Too many abortions: Lord Steel
39,443 articles from Guardian Unlimited Science
Lord Steel, architect of the 1967 Abortion Act, says today that abortion is being used as a form of contraception in Britain and admits he never anticipated 'anything like' the current number of terminations when leading the campaign for reform.
TUESDAY 23. OCTOBER 2007
Space shuttle Discovery launched
The space shuttle Discovery successfully launched today despite last-minute concerns about a chunk of ice discovered on its fuel tank.
Science adviser backs selective badger culls
Letters: Breast cancer is talked about openly now, but it has always been there ('We've had war, we've had plagues, but never this...', G2, October 22). In the late 60s I started my nurse training. Breast cancer sufferers, young ones among them, did not have the benefit of the drugs or screening of today, and often endured highly invasive surgery as well as radiotherapy.
· Killing wild animals 'can limit spread of cattle TB' · Comments contradict independent report
MONDAY 22. OCTOBER 2007
Madeleine Bunting: Scientists have a new way to reshape nature, but none can predict the cost
Brussels lifts threat to MRI scans
Madeleine Bunting: Synthetic biologists say their technology could tackle climate change and feed the hungry, but its dangers are terrifying.
Lifespan gene in mice could help restrict old age diseases
Scientists have welcomed the European Commission's decision to drop new rules that would have outlawed the use of MRI scanners in hospitals and medical research laboratories by next year.
Shuttle safety fears mar big moment for female astronauts
Scientists have found a gene that regulates lifespan in mammals which could one day lead to treatments to hold off ageing and its related illnesses such as Alzheimer's, cancer and heart disease.
Johnjoe McFadden: A shameful history
· Flight goes ahead despite cracks in thermal shield· Two missions commanded by women for first time
Johnjoe McFadden: Like the eugenicists of the early 20th century, James Watson betrays his fear of a changing world.
SUNDAY 21. OCTOBER 2007
Focus: Disgrace: How a giant of science was brought low
Henry Porter: James Watson's views are hateful. But so is the attempt to deny him a voice
Nobel Prize winner James Watson has flown home to America with the taunts of his critics ringing in his ears. But should he have been shunned after his explosive remarks on race?
Henry Porter: The repellent views of people such as geneticist James Watson should be countered by argument, not by more repressive laws.
SATURDAY 20. OCTOBER 2007
Bad science: Threats - the homeopathic panacea
Gene science pioneer scraps UK lecture tour after race row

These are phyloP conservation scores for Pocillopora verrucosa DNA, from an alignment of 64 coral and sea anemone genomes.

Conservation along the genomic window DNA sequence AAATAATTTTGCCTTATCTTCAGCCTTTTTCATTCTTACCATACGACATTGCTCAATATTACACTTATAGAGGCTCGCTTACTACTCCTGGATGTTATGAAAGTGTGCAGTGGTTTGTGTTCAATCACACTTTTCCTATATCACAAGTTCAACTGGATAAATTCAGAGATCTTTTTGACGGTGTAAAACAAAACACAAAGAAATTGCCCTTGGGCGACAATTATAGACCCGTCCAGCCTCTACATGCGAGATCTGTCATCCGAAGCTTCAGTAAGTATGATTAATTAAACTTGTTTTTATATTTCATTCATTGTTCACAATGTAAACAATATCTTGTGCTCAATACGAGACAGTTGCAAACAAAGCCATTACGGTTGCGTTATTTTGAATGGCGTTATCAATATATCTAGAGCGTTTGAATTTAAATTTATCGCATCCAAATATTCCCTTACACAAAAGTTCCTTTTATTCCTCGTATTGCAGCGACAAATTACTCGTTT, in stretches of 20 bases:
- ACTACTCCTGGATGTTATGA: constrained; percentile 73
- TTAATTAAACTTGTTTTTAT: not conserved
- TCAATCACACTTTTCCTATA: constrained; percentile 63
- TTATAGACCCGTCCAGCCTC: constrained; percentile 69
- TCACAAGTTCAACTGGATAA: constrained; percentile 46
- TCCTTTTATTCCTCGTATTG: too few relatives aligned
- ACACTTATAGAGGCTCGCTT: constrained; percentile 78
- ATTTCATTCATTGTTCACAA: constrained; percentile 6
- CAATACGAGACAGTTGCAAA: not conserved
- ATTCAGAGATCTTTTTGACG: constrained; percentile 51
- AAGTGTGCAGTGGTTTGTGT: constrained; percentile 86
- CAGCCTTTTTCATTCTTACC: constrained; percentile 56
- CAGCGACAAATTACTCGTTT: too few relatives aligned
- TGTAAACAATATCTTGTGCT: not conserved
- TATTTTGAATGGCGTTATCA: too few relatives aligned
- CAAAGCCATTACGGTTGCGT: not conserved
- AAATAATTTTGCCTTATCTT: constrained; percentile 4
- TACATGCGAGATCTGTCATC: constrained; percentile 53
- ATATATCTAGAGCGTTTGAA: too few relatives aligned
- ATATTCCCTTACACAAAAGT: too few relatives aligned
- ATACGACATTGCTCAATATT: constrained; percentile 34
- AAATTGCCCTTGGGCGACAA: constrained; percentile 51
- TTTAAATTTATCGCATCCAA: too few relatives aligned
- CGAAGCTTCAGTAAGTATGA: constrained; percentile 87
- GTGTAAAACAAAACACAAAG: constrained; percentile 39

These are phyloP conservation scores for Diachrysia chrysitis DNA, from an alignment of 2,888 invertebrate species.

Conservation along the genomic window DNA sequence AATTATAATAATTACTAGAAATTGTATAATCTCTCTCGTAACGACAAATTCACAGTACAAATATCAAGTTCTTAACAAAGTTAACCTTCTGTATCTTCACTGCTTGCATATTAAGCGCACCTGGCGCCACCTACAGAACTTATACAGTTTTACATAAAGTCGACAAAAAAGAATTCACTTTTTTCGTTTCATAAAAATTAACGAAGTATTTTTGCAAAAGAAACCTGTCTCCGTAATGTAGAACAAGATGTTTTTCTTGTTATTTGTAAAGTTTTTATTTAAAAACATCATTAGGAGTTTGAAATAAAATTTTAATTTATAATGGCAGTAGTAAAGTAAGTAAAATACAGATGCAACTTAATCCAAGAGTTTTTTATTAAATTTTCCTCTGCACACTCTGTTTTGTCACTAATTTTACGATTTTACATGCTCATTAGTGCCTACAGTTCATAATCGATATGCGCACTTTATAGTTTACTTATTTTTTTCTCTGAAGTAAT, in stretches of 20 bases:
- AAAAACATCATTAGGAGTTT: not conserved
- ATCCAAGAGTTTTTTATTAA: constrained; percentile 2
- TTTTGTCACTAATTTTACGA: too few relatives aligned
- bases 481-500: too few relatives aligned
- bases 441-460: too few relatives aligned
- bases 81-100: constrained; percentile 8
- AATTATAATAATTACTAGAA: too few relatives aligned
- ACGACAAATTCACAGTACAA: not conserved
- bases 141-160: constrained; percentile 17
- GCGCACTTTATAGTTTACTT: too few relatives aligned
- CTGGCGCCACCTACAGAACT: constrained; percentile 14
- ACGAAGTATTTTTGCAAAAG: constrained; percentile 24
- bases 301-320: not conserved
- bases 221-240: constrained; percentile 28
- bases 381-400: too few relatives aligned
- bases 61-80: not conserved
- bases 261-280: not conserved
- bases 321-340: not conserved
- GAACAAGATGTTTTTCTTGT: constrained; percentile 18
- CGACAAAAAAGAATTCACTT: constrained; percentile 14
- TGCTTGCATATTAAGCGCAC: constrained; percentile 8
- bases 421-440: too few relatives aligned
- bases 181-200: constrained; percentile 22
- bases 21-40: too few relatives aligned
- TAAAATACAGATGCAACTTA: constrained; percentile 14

Dr Andy Lewis runs a website called Quackometer; he criticised the Society of Homeopaths in no uncertain terms. In his opinion, they do not enforce their own "code of practice" (you're not even allowed to imply you can cure a named disease!); it is a figleaf; and they fail to censure their members over dangerous claims.
· Decision follows London and Bristol cancellations· Professor attempts to defend remarks in article
FRIDAY 19. OCTOBER 2007
Injections to boost fertility may be waste of time, experts warn
Letter: Witnesses must declare interests
· Women better off being fast-tracked to IVF· Drug adds to cost and increases risks
Letters: Your article (Abortion inquiry asks scientists to disclose links to faith groups, October 15) reported fears of infiltration into the evidence and witness list by the Christian Medical Fellowship in the science and technology select committee inquiry into the scientific issues impacting on abortion law.
THURSDAY 18. OCTOBER 2007
MPs call for 'minister of the seas'
Women urged not to use frozen eggs as insurance
Marine science in Britain is underfunded and uncoordinated despite the vital role played by oceans in the planet's wellbeing, MPs warn in a report today.
Breastfeeding smell linked to higher sex drive
·Many choose procedure for fear of losing fertility·Doctors warn there is no guarantee of pregnancy
How polymers will help you get those last dregs of ketchup out
Odours given off by breastfeeding women and newborn babies boost the sexual desires of other women, a team of fertility specialists claimed yesterday.
Scientists are working on a technique to create coatings for food containers that will cut down on waste.
WEDNESDAY 17. OCTOBER 2007
100 years on, DNA casts doubt on Crippen case
Scientists develop gene contraceptive free of hormones
It is one of the most notorious cases in British legal history, the story of an apparently mild-mannered doctor who poisoned and dismembered his showgirl wife, then fled across the Atlantic with his young lover - only to be caught after a sharp-eyed captain recognised him from the newspapers.
Acupuncture may harm chances of IVF pregnancy, say researchers
· Side effects of pill will be avoided, say researchers· Suppository or skin patch product still 10 years away
Women who have acupuncture alongside IVF treatment could harm their chances of becoming pregnant, researchers say.
TUESDAY 16. OCTOBER 2007
Interview: James Watson
Huge fossil of new dinosaur found in Patagonia
He won the Nobel prize for finding out what DNA looks like. Now James Watson is only too happy to spill the beans on old colleagues and rivals. By John Crace.
Daily sex can help to repair sperm, says fertility doctor
It was four storeys tall, had a neck 10 times longer than a giraffe's and was possibly history's biggest vegetarian: meet Futalognkosaurus dukei, "chief of the lizards".
Frequent sexual activity improves the genetic quality of sperm and may help some couples conceive, fertility specialists have found.